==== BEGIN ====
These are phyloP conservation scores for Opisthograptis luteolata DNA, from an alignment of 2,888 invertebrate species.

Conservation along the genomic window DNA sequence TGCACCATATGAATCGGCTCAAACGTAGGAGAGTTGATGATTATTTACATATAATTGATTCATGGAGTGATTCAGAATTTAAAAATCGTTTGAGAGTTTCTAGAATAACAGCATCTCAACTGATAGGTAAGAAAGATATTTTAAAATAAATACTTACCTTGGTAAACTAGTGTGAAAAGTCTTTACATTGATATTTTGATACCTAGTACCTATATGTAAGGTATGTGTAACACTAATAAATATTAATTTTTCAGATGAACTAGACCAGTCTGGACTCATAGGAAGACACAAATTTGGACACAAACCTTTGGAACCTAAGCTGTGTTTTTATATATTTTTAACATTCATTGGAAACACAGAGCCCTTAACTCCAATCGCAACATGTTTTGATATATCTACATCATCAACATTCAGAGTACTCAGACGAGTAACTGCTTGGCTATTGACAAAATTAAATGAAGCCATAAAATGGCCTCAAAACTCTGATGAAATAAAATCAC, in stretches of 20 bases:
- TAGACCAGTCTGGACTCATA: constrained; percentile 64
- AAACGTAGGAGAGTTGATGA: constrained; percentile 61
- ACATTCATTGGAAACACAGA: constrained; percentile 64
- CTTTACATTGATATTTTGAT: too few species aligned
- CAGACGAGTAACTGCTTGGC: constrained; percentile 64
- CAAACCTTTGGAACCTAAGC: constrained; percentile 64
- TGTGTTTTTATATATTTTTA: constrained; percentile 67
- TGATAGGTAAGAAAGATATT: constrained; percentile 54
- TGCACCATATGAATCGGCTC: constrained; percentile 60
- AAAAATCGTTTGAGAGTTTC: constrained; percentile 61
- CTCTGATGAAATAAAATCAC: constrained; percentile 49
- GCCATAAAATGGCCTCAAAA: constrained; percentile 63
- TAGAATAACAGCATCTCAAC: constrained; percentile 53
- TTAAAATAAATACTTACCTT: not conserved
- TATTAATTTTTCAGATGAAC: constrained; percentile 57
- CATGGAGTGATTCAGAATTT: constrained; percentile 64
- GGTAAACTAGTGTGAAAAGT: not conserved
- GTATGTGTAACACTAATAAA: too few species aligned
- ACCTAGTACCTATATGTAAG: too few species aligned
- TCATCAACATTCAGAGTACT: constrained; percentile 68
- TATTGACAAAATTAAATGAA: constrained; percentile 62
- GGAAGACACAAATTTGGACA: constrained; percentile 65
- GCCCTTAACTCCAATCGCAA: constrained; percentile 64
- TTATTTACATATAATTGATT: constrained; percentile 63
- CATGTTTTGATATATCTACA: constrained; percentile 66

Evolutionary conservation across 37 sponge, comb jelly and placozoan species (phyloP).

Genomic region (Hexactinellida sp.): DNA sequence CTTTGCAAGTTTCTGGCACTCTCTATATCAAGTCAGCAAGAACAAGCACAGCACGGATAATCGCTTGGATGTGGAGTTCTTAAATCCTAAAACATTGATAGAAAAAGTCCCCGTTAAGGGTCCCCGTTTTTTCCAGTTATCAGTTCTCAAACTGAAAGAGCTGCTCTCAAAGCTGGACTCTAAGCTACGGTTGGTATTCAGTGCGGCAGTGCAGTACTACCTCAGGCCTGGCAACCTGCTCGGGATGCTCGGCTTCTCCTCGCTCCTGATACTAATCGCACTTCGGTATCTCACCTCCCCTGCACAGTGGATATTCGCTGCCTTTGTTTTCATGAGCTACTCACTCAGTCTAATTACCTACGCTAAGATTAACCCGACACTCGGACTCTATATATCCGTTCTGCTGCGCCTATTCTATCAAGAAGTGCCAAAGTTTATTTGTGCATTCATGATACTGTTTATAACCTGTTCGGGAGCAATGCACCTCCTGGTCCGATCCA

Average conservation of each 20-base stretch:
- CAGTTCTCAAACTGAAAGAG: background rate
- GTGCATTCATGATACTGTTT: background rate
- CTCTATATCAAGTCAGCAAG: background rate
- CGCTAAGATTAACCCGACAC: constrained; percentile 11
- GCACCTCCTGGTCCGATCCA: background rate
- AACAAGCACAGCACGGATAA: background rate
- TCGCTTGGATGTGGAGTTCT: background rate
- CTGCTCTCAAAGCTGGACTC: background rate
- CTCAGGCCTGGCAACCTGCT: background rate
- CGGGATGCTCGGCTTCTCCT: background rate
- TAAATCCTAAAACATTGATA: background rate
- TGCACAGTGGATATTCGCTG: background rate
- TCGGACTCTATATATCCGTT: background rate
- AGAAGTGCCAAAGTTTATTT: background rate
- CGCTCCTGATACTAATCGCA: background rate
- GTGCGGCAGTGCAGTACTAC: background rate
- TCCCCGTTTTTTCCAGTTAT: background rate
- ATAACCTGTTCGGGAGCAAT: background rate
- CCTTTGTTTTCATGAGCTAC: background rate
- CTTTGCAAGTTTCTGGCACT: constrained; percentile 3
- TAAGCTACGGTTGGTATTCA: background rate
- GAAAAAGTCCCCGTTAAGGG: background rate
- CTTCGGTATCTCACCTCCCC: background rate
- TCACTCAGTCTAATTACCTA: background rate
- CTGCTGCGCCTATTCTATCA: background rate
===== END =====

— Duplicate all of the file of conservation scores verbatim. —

These are phyloP conservation scores for Opisthograptis luteolata DNA, from an alignment of 2,888 invertebrate species.

Conservation along the genomic window DNA sequence TGCACCATATGAATCGGCTCAAACGTAGGAGAGTTGATGATTATTTACATATAATTGATTCATGGAGTGATTCAGAATTTAAAAATCGTTTGAGAGTTTCTAGAATAACAGCATCTCAACTGATAGGTAAGAAAGATATTTTAAAATAAATACTTACCTTGGTAAACTAGTGTGAAAAGTCTTTACATTGATATTTTGATACCTAGTACCTATATGTAAGGTATGTGTAACACTAATAAATATTAATTTTTCAGATGAACTAGACCAGTCTGGACTCATAGGAAGACACAAATTTGGACACAAACCTTTGGAACCTAAGCTGTGTTTTTATATATTTTTAACATTCATTGGAAACACAGAGCCCTTAACTCCAATCGCAACATGTTTTGATATATCTACATCATCAACATTCAGAGTACTCAGACGAGTAACTGCTTGGCTATTGACAAAATTAAATGAAGCCATAAAATGGCCTCAAAACTCTGATGAAATAAAATCAC, in stretches of 20 bases:
- TAGACCAGTCTGGACTCATA: constrained; percentile 64
- AAACGTAGGAGAGTTGATGA: constrained; percentile 61
- ACATTCATTGGAAACACAGA: constrained; percentile 64
- CTTTACATTGATATTTTGAT: too few species aligned
- CAGACGAGTAACTGCTTGGC: constrained; percentile 64
- CAAACCTTTGGAACCTAAGC: constrained; percentile 64
- TGTGTTTTTATATATTTTTA: constrained; percentile 67
- TGATAGGTAAGAAAGATATT: constrained; percentile 54
- TGCACCATATGAATCGGCTC: constrained; percentile 60
- AAAAATCGTTTGAGAGTTTC: constrained; percentile 61
- CTCTGATGAAATAAAATCAC: constrained; percentile 49
- GCCATAAAATGGCCTCAAAA: constrained; percentile 63
- TAGAATAACAGCATCTCAAC: constrained; percentile 53
- TTAAAATAAATACTTACCTT: not conserved
- TATTAATTTTTCAGATGAAC: constrained; percentile 57
- CATGGAGTGATTCAGAATTT: constrained; percentile 64
- GGTAAACTAGTGTGAAAAGT: not conserved
- GTATGTGTAACACTAATAAA: too few species aligned
- ACCTAGTACCTATATGTAAG: too few species aligned
- TCATCAACATTCAGAGTACT: constrained; percentile 68
- TATTGACAAAATTAAATGAA: constrained; percentile 62
- GGAAGACACAAATTTGGACA: constrained; percentile 65
- GCCCTTAACTCCAATCGCAA: constrained; percentile 64
- TTATTTACATATAATTGATT: constrained; percentile 63
- CATGTTTTGATATATCTACA: constrained; percentile 66

Evolutionary conservation across 37 sponge, comb jelly and placozoan species (phyloP).

Genomic region (Hexactinellida sp.): DNA sequence CTTTGCAAGTTTCTGGCACTCTCTATATCAAGTCAGCAAGAACAAGCACAGCACGGATAATCGCTTGGATGTGGAGTTCTTAAATCCTAAAACATTGATAGAAAAAGTCCCCGTTAAGGGTCCCCGTTTTTTCCAGTTATCAGTTCTCAAACTGAAAGAGCTGCTCTCAAAGCTGGACTCTAAGCTACGGTTGGTATTCAGTGCGGCAGTGCAGTACTACCTCAGGCCTGGCAACCTGCTCGGGATGCTCGGCTTCTCCTCGCTCCTGATACTAATCGCACTTCGGTATCTCACCTCCCCTGCACAGTGGATATTCGCTGCCTTTGTTTTCATGAGCTACTCACTCAGTCTAATTACCTACGCTAAGATTAACCCGACACTCGGACTCTATATATCCGTTCTGCTGCGCCTATTCTATCAAGAAGTGCCAAAGTTTATTTGTGCATTCATGATACTGTTTATAACCTGTTCGGGAGCAATGCACCTCCTGGTCCGATCCA

Average conservation of each 20-base stretch:
- CAGTTCTCAAACTGAAAGAG: background rate
- GTGCATTCATGATACTGTTT: background rate
- CTCTATATCAAGTCAGCAAG: background rate
- CGCTAAGATTAACCCGACAC: constrained; percentile 11
- GCACCTCCTGGTCCGATCCA: background rate
- AACAAGCACAGCACGGATAA: background rate
- TCGCTTGGATGTGGAGTTCT: background rate
- CTGCTCTCAAAGCTGGACTC: background rate
- CTCAGGCCTGGCAACCTGCT: background rate
- CGGGATGCTCGGCTTCTCCT: background rate
- TAAATCCTAAAACATTGATA: background rate
- TGCACAGTGGATATTCGCTG: background rate
- TCGGACTCTATATATCCGTT: background rate
- AGAAGTGCCAAAGTTTATTT: background rate
- CGCTCCTGATACTAATCGCA: background rate
- GTGCGGCAGTGCAGTACTAC: background rate
- TCCCCGTTTTTTCCAGTTAT: background rate
- ATAACCTGTTCGGGAGCAAT: background rate
- CCTTTGTTTTCATGAGCTAC: background rate
- CTTTGCAAGTTTCTGGCACT: constrained; percentile 3
- TAAGCTACGGTTGGTATTCA: background rate
- GAAAAAGTCCCCGTTAAGGG: background rate
- CTTCGGTATCTCACCTCCCC: background rate
- TCACTCAGTCTAATTACCTA: background rate
- CTGCTGCGCCTATTCTATCA: background rate